*725 In short, the petitioner for leave to intervene contends that since it was required to pay the judgment in favor of the subcontractor of the Bankrupt, under the provisions of the application of the Bankrupt for the issuance of the surety bond, the Surety Company is entitled to be reimbursed out of the fund now in the registry of the court which was owed by Fleetwood to the Trustee in Bankruptcy. If this is done, petitioner would be preferred in the payment of the claim over the general creditors, and any lien creditors of the Bankrupt Estate.

It is not in dispute that Pennsylvania law governs the proceeding. In re Duncan & Sons, 3 Cir., 127 F.2d 640; Erie R. Co. v. Tompkins, 304 U.S. 64, 58 S. Ct. 817, 82 L. Ed. 1188. The difficulty is to fit the facts at bar into the patterns of the decisions and law of Pennsylvania.

Since the construction contract between D'Alessandro and Fleetwood contained no provision entitling Fleetwood to withhold funds owing to D'Alessandro for the payment of materialmen, and the assignment to Continental Casualty Company in the application for performance bond was executed within four months of bankruptcy, it is my judgment that the granting of petitioner's claim for relief would place the Surety Company in a position of a preferential creditor. DuBois v. U. S. Fidelity & Guaranty Co., 341 Pa. 85, 18 A.2d 802.

Furthermore, the instrument which contains the assignment is governed by the Pennsylvania Uniform Commercial Code which provides, inter alia, that a security agreement is invalid as a secured transaction against a trustee in bankruptcy unless the same has been perfected under the requirements of a secured transaction.

The Code clearly defines a "contract right" as a right to payment under contract not yet earned by performance. 12A Penna.P.S. Section 9-106. I so construe the instant security agreement. That an unperfected security agreement is invalid against a lien creditor which includes a trustee in bankruptcy from the date of filing said petition. 12A Penna.P.S. Section 9-301(3). The perfecting of such security agreement must be accomplished by appropriate recording. 12A Penna.P.S. Sections 9-302 and 9-403.

Since it is not disputed that the instrument involved was not filed of record as provided by Pennsylvania law, I am compelled to conclude that the assignment contained therein gives the assignee no right as a lien holder against the Trustee in Bankruptcy, having failed to comply with the provisions of the Pennsylvania Uniform Commercial Code.

Petitioner, therefore, must be relegated to the stature of a general creditor. I shall direct that the Continental Casualty Company be substituted as a general creditor in place of John Benkart & Sons, without formality of filing an official claim under provision of the Bankruptcy Act, 11 U.S.C.A. ยง 1 et seq.

*726 T. Wray Greer, Trustee in Bankruptcy of the Estate of William C. D'Alessandro, is entitled to the amount of $3,069.87 heretofore paid into the registry of this court by the defendants in said proceeding.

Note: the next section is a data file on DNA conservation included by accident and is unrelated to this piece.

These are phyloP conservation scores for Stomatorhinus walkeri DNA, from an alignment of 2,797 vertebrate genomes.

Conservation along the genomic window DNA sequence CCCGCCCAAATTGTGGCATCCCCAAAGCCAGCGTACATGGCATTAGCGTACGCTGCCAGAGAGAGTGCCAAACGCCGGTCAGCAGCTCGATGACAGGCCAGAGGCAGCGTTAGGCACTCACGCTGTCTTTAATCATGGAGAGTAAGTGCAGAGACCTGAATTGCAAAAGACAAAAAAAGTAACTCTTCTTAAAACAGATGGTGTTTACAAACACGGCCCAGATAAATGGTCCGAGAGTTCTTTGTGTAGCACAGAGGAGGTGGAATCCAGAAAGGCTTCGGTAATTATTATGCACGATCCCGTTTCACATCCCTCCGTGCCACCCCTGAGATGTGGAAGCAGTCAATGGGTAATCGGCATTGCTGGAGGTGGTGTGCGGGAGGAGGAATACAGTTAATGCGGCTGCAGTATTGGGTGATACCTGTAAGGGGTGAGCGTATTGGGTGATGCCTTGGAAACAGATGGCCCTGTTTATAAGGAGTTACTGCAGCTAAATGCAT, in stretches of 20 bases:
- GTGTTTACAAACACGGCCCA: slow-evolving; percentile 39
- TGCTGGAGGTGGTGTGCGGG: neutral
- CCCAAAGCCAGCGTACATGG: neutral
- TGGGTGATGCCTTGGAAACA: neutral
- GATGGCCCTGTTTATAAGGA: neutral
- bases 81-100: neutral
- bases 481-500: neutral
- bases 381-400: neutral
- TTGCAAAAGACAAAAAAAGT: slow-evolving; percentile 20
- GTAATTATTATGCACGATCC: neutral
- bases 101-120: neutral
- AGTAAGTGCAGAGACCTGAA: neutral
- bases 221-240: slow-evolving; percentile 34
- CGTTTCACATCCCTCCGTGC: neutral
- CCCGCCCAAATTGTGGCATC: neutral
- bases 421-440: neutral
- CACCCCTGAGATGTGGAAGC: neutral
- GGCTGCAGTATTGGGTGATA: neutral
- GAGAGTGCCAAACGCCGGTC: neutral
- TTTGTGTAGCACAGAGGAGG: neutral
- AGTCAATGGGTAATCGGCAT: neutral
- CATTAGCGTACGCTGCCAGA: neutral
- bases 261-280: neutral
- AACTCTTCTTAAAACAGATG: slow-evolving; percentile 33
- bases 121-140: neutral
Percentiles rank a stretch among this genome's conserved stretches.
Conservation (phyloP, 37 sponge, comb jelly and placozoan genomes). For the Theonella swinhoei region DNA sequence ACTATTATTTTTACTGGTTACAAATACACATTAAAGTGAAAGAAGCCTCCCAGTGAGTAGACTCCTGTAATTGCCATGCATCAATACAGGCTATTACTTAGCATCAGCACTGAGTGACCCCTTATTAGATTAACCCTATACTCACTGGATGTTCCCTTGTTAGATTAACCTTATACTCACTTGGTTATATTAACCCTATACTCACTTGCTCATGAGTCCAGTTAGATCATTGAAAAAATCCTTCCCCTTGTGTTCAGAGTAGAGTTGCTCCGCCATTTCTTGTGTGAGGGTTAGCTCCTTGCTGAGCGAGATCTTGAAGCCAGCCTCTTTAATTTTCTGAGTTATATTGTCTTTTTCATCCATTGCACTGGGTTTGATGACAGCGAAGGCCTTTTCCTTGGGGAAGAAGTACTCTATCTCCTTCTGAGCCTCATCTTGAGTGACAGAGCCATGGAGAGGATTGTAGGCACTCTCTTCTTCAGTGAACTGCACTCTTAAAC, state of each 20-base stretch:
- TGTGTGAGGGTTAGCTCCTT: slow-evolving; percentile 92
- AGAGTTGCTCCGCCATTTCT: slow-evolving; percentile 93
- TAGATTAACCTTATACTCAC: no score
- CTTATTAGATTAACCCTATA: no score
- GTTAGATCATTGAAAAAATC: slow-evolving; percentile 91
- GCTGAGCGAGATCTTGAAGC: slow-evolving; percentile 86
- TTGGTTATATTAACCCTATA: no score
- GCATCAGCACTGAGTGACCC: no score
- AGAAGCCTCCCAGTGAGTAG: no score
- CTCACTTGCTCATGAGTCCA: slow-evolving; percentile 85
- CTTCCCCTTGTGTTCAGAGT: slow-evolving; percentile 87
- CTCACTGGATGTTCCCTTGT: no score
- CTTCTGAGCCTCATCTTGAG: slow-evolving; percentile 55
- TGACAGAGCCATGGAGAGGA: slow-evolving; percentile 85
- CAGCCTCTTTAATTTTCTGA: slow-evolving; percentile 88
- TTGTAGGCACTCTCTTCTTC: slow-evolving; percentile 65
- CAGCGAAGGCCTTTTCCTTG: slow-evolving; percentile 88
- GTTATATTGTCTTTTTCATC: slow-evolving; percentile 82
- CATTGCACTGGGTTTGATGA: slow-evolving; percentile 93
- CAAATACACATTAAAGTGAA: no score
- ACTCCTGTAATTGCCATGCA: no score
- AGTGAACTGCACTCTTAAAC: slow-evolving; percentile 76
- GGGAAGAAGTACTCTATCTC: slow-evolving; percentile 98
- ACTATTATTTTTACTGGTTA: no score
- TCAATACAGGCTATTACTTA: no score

An appropriate Order is entered.


[1] "Fourth, to assign, transfer, and set over and does or do hereby assign, transfer and set over to the Company, as collateral, to secure the obligations herein and any other indebtedness and liabilities of the undersigned to the Company, whether heretofore or hereafter incurred, such assignment to become effective as of the date of said contract bond but only in event of

(1) any abandonment, forfeiture or breach of said contract or of any breach of said bond or bonds, or any of them, or of any other bond or bonds executed or procured by the Company on behalf of the undersigned; or

(2) of any breach of the agreements herein contained; or

(3) of a default in discharging such other indebtedness or liabilities when due; or

(4) of any assignment by the undersigned for the benefit of creditors, or of the appointment or of any application for the appointment, of a receiver or trustee for the undersigned, whether insolvent or not; or

(5) of any proceeding which deprives the undersigned of the use of any of the machinery, equipment, plant, tools or material referred to in the following paragraph; or

(6) of the undersigned's dying, absconding, becoming a fugitive from justice, or being convicted of a felony, if the undersigned be an individual:

(b) All the rights of the undersigned in, and growing in any manner out of, said contract, or any extensions, modifications, changes or alterations thereof or additions thereto, or in, or growing in any manner out of, said bond or bonds, or any of them;

(d) Any and all percentages retained on account of said contract, and any and all sums that may be due under said contract at the time of such abandonment, forfeiture or breach, or that thereafter may become due."